The McMaster Indigenous Studies Community Book Club is drawing on the power of storytelling to bring the campus community together, spark conversations about the experiences of Indigenous people in Canada and explore themes of Truth and Reconciliation.
BY Erica Balch
September 27, 2023
Storytelling is at the heart of the human experience. 
Now, a new book club is drawing on the power of storytelling to bring the campus community together, spark conversations about the experiences of Indigenous people in Canada and explore themes of Truth and Reconciliation. 
The McMaster Indigenous Studies Community Book Club, organized by the Indigenous Studies Department, is open to all McMaster students, staff and faculty and will include both virtual and in-person discussions. It was created to encourage open dialogue, promote discussion, and provide an opportunity for learning and growth among all participants.  
The book club will run throughout the fall term and will feature the book Truth Telling: Seven Conversations about Indigenous Life in Canada, a collection of essays by Indigenous activist and award-winning novelist, Michelle Good, who will also be taking part in a virtual book club discussion. 
The collection includes an expansion and update of Good’s influential Globe and Mail article on “pretendians,” and includes pieces on a range of topics such as discrimination against Indigenous children, what is meant by meaningful reconciliation, and the importance of the Indigenous literary renaissance of the 1970s. 
Adrianne Xavier, an assistant professor in the Indigenous Studies Department, Chrissy Doolittle, the director of Indigenous Student Services and Ashley Green, the undergraduate administrative assistant in the Indigenous Studies Department, all helped to develop the book club.  
Xavier talks about where the idea to start the book club came from and what she hopes participants will take from it: 
 What made you decide to start a book club?  
There was a university-wide book club at the university I was at before coming to Mac, and the idea of sharing an experience with so many others appealed to me. As well, in 2021, I received the Petro Canada McMaster Young Innovator award and, last year, I expanded it to include more in-person activities around the theme of “building community in Indigenous studies,” with a focus on understanding relationship building and community. Students asked for this book club during those events, so we pursued it!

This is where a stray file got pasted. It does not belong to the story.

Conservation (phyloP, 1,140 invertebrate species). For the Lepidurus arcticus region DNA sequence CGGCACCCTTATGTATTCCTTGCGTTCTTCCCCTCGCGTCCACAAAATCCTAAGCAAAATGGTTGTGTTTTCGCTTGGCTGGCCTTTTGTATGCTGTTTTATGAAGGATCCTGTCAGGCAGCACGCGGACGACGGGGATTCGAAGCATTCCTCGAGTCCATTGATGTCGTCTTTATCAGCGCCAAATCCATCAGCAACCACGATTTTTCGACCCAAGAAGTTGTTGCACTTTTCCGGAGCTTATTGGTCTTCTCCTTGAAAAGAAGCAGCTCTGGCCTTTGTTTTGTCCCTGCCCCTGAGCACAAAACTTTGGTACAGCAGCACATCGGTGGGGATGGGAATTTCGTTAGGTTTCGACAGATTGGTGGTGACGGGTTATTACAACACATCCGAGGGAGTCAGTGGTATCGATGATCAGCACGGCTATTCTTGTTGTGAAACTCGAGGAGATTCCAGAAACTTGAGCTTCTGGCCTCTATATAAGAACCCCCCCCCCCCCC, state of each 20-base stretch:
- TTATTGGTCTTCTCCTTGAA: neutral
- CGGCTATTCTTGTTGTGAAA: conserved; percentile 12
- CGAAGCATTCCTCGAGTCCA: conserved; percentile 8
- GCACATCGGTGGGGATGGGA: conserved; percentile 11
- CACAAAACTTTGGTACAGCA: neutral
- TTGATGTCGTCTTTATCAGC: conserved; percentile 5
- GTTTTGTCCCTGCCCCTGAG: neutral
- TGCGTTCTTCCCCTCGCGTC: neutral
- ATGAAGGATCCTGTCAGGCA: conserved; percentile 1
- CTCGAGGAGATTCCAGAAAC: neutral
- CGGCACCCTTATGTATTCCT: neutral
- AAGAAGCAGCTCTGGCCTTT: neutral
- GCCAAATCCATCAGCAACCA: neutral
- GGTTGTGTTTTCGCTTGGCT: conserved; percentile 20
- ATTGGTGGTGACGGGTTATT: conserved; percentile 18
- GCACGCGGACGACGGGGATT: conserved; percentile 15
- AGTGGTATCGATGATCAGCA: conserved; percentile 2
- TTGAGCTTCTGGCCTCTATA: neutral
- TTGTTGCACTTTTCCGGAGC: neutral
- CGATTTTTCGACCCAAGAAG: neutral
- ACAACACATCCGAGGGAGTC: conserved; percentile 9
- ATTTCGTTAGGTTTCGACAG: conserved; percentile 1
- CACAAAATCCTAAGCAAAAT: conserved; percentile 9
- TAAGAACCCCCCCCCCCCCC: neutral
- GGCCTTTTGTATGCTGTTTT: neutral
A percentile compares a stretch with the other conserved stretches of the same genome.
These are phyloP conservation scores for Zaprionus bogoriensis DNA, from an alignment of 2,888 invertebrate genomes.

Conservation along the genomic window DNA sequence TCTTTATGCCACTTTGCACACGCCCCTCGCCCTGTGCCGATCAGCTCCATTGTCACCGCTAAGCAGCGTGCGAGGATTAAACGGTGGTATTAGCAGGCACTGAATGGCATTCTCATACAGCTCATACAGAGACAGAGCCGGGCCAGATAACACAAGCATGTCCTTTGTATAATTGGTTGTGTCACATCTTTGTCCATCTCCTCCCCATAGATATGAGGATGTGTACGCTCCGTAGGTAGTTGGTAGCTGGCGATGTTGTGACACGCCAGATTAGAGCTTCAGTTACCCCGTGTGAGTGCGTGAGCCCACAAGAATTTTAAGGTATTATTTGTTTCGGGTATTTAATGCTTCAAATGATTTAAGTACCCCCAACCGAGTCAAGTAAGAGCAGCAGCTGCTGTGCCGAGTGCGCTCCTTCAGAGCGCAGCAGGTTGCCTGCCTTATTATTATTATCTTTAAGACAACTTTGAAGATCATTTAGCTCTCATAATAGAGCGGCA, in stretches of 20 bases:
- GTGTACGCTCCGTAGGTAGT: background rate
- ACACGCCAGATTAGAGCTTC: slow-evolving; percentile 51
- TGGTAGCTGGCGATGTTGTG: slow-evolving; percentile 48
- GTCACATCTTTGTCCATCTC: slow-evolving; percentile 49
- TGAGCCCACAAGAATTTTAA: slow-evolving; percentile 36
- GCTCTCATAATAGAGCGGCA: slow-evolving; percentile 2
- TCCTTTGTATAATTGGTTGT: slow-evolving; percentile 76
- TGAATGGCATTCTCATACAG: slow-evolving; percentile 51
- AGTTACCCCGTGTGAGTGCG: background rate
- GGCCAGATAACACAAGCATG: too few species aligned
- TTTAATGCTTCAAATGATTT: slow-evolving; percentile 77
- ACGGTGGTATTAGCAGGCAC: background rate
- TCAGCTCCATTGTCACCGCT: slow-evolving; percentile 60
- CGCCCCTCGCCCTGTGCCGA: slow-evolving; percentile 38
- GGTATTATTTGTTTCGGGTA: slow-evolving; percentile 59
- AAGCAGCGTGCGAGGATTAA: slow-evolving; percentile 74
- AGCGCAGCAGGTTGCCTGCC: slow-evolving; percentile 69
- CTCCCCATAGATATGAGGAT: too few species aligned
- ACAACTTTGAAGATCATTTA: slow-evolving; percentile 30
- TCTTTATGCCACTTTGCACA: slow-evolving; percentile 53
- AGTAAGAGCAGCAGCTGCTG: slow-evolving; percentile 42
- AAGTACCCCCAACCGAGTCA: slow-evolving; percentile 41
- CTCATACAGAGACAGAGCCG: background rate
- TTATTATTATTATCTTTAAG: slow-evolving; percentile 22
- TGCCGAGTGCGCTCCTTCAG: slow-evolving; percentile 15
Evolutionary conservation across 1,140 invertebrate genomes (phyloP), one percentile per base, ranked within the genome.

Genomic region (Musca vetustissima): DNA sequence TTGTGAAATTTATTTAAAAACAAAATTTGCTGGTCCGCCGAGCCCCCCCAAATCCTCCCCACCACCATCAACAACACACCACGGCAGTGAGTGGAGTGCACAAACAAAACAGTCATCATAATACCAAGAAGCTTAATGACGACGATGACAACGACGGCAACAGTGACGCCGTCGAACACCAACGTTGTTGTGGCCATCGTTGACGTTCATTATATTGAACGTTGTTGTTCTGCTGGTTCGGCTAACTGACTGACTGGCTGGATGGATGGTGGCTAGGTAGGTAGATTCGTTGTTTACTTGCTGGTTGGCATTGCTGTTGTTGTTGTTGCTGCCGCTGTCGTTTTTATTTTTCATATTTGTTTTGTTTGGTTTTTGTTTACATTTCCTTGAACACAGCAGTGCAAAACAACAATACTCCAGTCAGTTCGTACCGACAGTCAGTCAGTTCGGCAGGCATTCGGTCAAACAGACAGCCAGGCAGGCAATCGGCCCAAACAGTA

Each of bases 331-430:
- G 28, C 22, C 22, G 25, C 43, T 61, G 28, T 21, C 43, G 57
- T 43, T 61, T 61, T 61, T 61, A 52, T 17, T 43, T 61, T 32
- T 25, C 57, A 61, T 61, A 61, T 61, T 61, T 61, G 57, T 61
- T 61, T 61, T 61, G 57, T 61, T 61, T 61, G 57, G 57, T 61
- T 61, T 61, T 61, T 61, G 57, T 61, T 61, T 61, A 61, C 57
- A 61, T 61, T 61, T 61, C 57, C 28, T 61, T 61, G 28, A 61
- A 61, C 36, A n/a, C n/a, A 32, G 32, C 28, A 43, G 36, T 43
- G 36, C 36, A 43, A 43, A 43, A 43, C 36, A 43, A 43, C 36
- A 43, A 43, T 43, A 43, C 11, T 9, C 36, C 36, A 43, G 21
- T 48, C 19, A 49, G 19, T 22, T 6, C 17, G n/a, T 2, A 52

Why did you choose to start with the work of Michelle Good?  
Dr. Renae Watchman, an associate professor in the Indigenous Studies Department, recommended Michelle Good’s book and, for myself, the idea of short and accessible stories really speaks to what we hope to achieve here. Students, faculty and staff are all busy, but we can all set aside some time for a story.  
 What do you hope participants will take away from the book club? 
My personal hope is that the participants take away a love of story and a new friendship – with the literature, the author’s works, and with the members of the book club. Indigenous Studies is a young department, but we have a long-standing presence at McMaster – we want to give everyone the chance to be part of it in some way, while also promoting the valuable and very talented Indigenous authors out there. 
 How often will the book club meet?  
For the fall, we are aiming for two to three meet ups. That way, if you miss one, there’s still at least one more. The hope is to have these discussions and then, toward the end of the term, have a final meet up to share our favourite pieces. Hopefully, by then, we’ll be able to announce the winter book that’s been chosen!The first 150 registered participants will receive a free copy of Truth Telling: Seven Conversations about Indigenous Life in Canada. Participants will receive an email confirmation when books are available for pickup from the Indigenous Studies Department. The book can also be purchased directly from GoodMinds, a First Nations family-owned business, passionate about Indigenous education.  
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